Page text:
Our Opinion: Tricky balancing act for cannabis board
The chairman met with The Eagle's editorial board Friday before he joined his fellow commissions at a public hearing at Berkshire Community College. The commission is gathering feedback from around the state as it designs the network of regulations that will guide the cultivation, marketing and sale of recreational marijuana in the state. It will be legal to purchase on July 1 of 2018.
While the Legislature succeeded in crafting a marijuana law based on a vaguely worded referendum question, it did leave considerable discretion to the Cannabis Control Commission in terms of implementation. Mr. Hoffman told The Eagle that the balancing act entails addressing public safety concerns while taking advantage of an economic opportunity in the state, and assuring that small entrepreneurs are not squeezed out of that opportunity by big companies. The overriding goal, he continued is to eliminate or dramatically reduce the black market for marijuana, transforming it into a legal business that provides jobs and generates revenue for the state.
There are concerns on the part of many that crime, addiction and driving while high will accompany the cultivation and sale of marijuana in the state. A potential setback on the public safety front came Friday when the House dropped a funding commitment for substance abuse treatment, prevention and education from a marijuana tax bill after initially agreeing to spend as much as $50 million a year on those programs. A specific, guaranteed number is necessary, and it appears the Cannabis Control Commission may have to offer one as it establishes rules on public safety.
The organic farming of recreational marijuana, accompanied by safety measures governing the farming process, has considerable economic potential for the Berkshires. The legislation crafted on Beacon Hill guarantees an equal opportunity for small farms and co-ops, but there is no enforcement mechanism and the large medical marijuana cultivators established largely in the eastern end of the state are ready to hit the ground running. Mr. Hoffman, who was chosen to be chairman largely on the basis of his considerable upper management experience in the state's private sector, told The Eagle he is determined to make this new industry a profitable one for state businesses. For that to happen fairly, his commission must draw up ironclad rules that open the industry to businesses large and small from every county in the state.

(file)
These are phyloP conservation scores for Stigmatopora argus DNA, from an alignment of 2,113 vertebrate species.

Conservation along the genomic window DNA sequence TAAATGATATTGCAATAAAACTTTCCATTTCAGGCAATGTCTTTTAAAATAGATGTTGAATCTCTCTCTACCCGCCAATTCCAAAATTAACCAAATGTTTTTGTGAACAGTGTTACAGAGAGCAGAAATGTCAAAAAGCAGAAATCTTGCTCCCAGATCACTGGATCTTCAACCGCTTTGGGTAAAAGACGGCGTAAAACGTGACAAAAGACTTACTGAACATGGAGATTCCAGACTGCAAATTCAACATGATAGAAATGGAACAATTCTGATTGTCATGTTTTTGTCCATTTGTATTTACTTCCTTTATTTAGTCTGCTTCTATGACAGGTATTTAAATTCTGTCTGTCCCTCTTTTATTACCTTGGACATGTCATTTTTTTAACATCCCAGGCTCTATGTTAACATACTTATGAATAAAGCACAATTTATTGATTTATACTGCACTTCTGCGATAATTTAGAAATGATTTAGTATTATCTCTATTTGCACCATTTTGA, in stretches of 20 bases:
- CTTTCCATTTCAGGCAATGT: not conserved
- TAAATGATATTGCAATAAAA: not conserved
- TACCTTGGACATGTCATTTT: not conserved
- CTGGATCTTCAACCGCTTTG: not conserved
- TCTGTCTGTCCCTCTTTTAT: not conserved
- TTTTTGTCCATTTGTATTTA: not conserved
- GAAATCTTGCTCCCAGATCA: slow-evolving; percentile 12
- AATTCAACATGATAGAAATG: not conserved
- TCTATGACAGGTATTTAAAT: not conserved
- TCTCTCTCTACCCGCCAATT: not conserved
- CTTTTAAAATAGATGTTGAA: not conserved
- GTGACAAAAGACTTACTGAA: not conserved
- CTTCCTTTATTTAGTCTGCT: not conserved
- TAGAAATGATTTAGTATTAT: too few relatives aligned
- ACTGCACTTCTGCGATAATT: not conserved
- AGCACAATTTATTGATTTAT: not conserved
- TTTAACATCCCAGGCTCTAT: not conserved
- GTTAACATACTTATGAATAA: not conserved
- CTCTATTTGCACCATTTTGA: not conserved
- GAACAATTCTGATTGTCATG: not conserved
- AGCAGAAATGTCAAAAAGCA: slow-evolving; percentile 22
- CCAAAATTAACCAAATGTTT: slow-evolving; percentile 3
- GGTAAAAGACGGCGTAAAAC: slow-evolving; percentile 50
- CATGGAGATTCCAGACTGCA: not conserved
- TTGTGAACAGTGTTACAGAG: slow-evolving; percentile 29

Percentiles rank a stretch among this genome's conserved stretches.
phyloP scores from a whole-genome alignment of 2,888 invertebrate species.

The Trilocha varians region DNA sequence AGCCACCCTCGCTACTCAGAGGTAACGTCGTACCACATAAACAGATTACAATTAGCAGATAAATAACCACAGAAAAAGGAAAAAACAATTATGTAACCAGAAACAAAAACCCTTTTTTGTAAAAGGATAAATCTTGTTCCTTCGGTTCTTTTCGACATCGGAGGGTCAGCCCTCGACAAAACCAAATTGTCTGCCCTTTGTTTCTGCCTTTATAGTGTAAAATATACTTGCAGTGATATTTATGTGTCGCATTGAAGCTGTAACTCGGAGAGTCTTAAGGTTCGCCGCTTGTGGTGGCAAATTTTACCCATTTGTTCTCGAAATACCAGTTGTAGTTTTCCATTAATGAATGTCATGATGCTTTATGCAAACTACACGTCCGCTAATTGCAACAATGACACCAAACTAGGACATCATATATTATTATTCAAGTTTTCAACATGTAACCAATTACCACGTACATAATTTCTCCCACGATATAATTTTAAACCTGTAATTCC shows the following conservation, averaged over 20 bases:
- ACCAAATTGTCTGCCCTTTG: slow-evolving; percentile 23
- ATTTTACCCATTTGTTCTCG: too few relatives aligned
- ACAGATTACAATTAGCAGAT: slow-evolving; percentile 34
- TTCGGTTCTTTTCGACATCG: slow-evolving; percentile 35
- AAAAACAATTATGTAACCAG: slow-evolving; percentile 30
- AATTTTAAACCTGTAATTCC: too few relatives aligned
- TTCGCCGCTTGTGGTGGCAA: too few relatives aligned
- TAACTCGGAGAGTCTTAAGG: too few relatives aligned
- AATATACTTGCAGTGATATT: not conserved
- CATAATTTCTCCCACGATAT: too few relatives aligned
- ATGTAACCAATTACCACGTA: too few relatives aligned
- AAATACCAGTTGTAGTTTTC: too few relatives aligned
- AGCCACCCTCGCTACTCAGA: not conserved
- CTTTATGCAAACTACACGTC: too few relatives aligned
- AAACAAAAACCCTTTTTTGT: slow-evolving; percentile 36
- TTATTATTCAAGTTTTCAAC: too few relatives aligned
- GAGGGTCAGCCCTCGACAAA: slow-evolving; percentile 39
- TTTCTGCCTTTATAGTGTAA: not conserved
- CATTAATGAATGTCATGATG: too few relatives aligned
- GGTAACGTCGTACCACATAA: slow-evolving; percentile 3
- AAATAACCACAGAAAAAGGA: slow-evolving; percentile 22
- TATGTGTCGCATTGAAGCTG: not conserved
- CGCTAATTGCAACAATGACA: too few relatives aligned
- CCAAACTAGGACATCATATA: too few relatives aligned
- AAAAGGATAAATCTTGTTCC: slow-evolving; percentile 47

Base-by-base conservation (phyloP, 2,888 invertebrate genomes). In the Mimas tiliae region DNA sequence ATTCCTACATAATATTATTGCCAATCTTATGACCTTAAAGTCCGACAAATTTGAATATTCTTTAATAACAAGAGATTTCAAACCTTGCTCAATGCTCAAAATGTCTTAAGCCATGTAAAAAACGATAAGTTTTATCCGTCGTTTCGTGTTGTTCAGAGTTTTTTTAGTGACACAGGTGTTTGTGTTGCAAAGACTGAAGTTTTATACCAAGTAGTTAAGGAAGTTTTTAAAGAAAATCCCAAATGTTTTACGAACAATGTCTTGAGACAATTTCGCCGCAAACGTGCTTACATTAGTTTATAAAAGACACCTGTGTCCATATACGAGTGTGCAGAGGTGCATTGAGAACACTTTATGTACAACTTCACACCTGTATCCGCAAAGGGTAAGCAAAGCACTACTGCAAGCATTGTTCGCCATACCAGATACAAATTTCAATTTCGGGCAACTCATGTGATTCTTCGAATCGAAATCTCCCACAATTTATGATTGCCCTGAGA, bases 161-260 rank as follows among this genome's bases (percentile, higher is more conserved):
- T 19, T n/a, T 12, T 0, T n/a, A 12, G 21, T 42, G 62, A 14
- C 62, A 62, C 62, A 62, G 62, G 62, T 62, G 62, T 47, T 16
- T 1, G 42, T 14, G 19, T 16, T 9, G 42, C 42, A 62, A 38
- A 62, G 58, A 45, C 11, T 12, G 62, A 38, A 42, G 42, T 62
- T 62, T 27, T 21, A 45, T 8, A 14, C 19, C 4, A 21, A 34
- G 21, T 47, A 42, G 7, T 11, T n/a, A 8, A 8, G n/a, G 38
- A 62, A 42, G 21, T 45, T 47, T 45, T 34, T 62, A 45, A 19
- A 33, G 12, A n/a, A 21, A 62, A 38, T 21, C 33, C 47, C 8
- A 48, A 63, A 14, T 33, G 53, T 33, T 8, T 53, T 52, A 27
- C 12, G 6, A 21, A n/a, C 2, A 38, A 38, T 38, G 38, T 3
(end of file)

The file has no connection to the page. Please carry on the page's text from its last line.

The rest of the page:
The law's provision that entrepreneurial opportunities from recreational marijuana be targeted to "disproportionately affected communities" is well-meaning but potentially troubling. That provision, which is not defined, is thought to mean communities adversely impacted by the illegal sale of drugs — largely inner city neighborhoods — but it could result in inner cities serving as hosts for marijuana shops while the small towns, many in the Berkshires, that voted in favor of legalization but are adverse to the sale of recreational pot within their borders, to have it both ways. Making the state's Gateway Cities, of which Pittsfield is one, a focal point in this effort might inspire a way to benefit inner cities without injuring them.
Mr. Hoffman assured The Eagle that the process of crafting rules and regulations governing the cultivation, marketing and sale of marijuana will be transparent, and with the commission reaching out to the media, hosting public information sessions and inviting municipalities to come to the group with their concerns and questions, the goal of transparency is being met. The process in the months ahead will be complex and likely rancorous. Openness on the part of the commission, and lawmakers as well, is critical to the success of this fledgling industry and to addressing the legitimate fears of those of what this industry will mean to Massachusetts residents.
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